Millipedes are arthropods (not insects) that are commonly found in damp, moist locations. They feed on decaying organic matter. Millipedes will usually hide during the day and come out at night when the humidity is higher and dew is present on the ground. Millipedes are often mistaken for centipedes – they have elongated, worm-like bodies with 2 pairs of legs on each segment of their bodies. They are usually about 1 inch long with a hard, round, cylindrical body that is brown to black in color. When they are disturbed or dead they will curl into a spiral.
Finding a millipede in the house is not common. They cannot reproduce indoors and usually only come inside when there is a period of extreme wetness (during the rainy season) or in search of somewhere to overwinter (usually in late Fall). Millipedes are most commonly found in gardens but when they do come indoors they are usually found in the garage, basement, or the lowest level of the home. Millipedes that wander indoors typically die in a short amount of time because of the dryness.
If a millipede does get into your home, are they helpful or harmful? Should you be concerned? Millipedes are NOT harmful to humans. They do not feed on buildings, structures, or furnishings. They also cannot bite or sting. In fact, they can be beneficial in your compost pile as they help to break down the contents. They can cause damage to your garden by destroying seedlings or feeding on vegetables; however, there is no need to eliminate them unless they are causing damage to your plants.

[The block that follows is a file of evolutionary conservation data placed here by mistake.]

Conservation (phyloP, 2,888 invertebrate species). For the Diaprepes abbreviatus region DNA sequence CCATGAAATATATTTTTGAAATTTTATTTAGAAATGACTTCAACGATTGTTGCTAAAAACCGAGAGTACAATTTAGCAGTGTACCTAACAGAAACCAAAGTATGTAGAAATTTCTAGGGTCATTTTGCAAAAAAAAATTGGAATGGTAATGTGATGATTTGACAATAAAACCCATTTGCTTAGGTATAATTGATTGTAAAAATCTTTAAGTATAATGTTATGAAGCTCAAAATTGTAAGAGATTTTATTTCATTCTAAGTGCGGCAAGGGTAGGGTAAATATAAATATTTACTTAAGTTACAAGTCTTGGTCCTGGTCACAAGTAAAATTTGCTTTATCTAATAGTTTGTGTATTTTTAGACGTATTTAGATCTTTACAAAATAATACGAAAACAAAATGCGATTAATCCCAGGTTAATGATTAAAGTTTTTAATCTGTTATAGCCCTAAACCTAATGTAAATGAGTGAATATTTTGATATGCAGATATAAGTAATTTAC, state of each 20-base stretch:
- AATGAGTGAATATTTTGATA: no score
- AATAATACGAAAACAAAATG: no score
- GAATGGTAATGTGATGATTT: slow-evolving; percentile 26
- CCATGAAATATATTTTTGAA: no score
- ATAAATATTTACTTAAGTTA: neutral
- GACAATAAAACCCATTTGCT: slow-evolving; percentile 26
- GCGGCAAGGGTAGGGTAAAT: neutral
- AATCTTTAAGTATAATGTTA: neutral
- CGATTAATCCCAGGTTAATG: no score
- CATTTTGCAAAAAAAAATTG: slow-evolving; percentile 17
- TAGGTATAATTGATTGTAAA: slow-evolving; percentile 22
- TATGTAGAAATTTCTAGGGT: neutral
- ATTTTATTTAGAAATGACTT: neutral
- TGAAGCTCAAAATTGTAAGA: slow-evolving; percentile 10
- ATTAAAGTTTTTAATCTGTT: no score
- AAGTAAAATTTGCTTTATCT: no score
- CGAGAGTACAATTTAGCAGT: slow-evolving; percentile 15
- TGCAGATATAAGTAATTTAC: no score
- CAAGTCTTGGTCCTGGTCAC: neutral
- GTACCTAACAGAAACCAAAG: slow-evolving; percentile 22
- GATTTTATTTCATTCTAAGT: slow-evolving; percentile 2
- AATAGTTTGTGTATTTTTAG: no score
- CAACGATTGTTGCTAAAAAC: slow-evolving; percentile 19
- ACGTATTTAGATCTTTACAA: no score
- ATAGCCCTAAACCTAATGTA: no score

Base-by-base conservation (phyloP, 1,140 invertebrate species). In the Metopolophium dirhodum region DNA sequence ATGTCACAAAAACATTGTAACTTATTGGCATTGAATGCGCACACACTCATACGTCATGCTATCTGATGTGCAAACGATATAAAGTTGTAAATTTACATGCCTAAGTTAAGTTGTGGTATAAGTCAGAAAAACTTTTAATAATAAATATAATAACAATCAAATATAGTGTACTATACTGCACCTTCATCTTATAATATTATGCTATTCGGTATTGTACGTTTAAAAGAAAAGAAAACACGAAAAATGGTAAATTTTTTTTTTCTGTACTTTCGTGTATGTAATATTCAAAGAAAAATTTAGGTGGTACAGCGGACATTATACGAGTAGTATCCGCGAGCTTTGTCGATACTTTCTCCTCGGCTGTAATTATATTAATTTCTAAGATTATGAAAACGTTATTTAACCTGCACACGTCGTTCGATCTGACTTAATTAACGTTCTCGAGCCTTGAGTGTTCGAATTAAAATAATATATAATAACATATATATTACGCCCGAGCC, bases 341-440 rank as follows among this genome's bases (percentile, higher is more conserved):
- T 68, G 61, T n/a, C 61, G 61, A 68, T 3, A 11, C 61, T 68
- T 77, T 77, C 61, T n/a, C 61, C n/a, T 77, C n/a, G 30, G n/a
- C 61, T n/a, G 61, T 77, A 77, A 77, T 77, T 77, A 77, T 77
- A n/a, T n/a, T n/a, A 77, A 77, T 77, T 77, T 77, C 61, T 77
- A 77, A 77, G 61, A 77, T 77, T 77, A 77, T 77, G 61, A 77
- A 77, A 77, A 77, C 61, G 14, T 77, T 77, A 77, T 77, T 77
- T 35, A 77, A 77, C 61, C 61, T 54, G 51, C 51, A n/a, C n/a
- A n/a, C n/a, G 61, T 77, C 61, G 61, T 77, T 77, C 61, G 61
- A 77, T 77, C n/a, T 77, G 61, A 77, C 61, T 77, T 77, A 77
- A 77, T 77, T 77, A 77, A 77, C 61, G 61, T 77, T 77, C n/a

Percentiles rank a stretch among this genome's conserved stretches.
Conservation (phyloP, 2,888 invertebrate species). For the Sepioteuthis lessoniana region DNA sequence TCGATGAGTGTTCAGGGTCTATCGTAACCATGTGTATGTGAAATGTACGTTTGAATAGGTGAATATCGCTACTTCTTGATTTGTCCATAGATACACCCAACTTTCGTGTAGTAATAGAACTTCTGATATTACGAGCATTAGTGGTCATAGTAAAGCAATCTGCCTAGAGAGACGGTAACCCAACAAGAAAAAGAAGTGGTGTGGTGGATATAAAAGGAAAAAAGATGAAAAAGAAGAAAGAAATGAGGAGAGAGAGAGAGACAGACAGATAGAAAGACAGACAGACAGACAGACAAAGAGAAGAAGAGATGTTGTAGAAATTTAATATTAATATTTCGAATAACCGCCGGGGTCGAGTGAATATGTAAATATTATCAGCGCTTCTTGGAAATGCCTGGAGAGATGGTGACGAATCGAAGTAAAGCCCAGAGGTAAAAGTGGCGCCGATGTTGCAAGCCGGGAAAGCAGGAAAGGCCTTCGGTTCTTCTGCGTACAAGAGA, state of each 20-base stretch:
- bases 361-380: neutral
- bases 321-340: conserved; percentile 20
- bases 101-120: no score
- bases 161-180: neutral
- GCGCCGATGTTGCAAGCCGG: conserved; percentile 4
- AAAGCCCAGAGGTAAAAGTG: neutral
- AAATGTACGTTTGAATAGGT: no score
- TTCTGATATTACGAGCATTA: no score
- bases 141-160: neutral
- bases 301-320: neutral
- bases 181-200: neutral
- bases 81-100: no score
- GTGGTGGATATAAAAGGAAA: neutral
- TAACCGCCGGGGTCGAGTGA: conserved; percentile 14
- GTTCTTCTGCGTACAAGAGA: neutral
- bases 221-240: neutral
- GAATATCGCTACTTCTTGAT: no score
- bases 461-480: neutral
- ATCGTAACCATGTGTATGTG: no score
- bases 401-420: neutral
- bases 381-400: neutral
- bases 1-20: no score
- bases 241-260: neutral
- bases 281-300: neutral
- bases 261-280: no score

While a millipede infestation is rare, there are things you can do to help prevent these pests from getting into your garden or home. Here are some tips on how to get rid of millipedes:
- Eliminate moisture in garden areas where millipedes are often found or where their eggs can overwinter.
- Rake out any old mulch under plants and replace it with either fresh mulch or straw.
- Put piles of raked leaves into the compost pile away from your home or bag them for disposal.
- Aerate your lawn to reduce thatch.
- Move anything that could provide a habitat for millipedes away from your home (compost piles, firewood, stones).
- Elevate any of these items that cannot be moved.
- Install a band of gravel between foundations and flower beds.
- Seal any cracks in the outside foundation.
- Seal around the bottoms of doors and basement windows.
- Use a dehumidifier to decrease the humidity in your home.
- Water lawns in the morning so they can dry out by afternoon.
- Contact a licensed pest control company who can inspect your home for entry points and help set up a comprehensive treatment and prevention plan.
You May Also Be Interested In:
Take the Homework, Leave the Lice
Where Can Bed Bugs Hide?
Where Are All of These Roaches Coming From?
Mosquitoes in the South
The Common House Spider